Monday, December 8, 2008

Analogy #226: Dealing With Roadblocks

This morning, driving to work, I came to a place where traffic was stopped...a place where traffic is not normally stopped. I could see a police car up ahead flashing its lights. Therefore, I concluded that there must be a big accident up ahead.

I had three options. First, I could sit and wait until the police were done stopping traffic. Second, I could turn left and drive a few blocks along a path parallel to my normal path, except one block further east. Then I could return to my normal path once past the police car. The third and final option would be to turn around and take an entirely different path to work.

Well, it looked like traffic wouldn’t be moving for awhile, so I decided not to do option #1 (stay and wait). Then I figured that an entirely new path to work would take me so far out of my way that I would probably lose more time, so I opted against option #3 (entirely new path). As a result, I went with option #2 (modified original path). It worked out just fine and I lost very little time.

As mentioned in our last blog, strategic planning is about finding paths to our destination. In today’s story, I had a great path for getting to work, but I was temporarily blocked by an unusual occurrence. The same can happen to businesses. They may have developed a great strategic path which normally works, until an unusual event occurs.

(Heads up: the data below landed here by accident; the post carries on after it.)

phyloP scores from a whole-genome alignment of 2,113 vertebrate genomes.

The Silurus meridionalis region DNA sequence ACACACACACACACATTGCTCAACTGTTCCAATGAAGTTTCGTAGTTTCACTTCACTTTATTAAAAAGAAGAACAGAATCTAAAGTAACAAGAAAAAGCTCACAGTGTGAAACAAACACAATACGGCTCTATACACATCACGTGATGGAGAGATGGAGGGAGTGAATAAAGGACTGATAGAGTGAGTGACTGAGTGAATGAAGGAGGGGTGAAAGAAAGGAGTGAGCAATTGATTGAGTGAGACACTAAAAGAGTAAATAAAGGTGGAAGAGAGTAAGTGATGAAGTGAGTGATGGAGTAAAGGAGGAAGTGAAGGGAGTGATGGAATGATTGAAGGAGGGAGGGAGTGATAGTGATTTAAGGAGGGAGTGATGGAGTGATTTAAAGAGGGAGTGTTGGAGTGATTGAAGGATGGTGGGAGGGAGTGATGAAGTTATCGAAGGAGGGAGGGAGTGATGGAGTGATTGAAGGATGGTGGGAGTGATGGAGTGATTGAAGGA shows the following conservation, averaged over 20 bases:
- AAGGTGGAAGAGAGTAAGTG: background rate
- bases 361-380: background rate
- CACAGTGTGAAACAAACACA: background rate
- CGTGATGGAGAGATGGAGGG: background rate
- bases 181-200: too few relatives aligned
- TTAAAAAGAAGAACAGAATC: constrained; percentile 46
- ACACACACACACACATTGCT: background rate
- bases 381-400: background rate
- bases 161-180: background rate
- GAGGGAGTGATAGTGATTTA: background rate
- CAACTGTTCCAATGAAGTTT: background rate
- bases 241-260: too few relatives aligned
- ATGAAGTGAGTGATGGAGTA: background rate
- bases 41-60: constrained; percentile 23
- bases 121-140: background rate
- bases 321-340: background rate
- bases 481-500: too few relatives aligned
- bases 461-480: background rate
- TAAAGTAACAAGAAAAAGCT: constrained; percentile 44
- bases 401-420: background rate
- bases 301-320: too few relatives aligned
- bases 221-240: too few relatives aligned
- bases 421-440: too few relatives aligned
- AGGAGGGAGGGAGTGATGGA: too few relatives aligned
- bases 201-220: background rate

For example, the severity of the current economic crisis can cause many formerly good strategies to suddenly stop working, just like that police car stopped my ability to get to work. So then the question arises: what do I do to my strategic path when there is a temporary blockage, like a recession?

Similar to my commute, you have three options. First, you can keep your strategy in tact, change nothing, and wait it out. Second, you can pretty much maintain your core strategic path, but make a small temporary adjustment. Third, you can look for an entirely new strategy which is specifically designed for the new temporary conditions.

As we will see below, typically the best response is option #2—small modifications to the path.

The principle here is that strategic success finds the proper balance between consistency and adaptability. Strategic consistency is very important. If you keep changing your position regarding what you stand for, you will end up standing for nothing in the mind of the consumer. By contrast, consistency reinforces your position over time, making it stronger.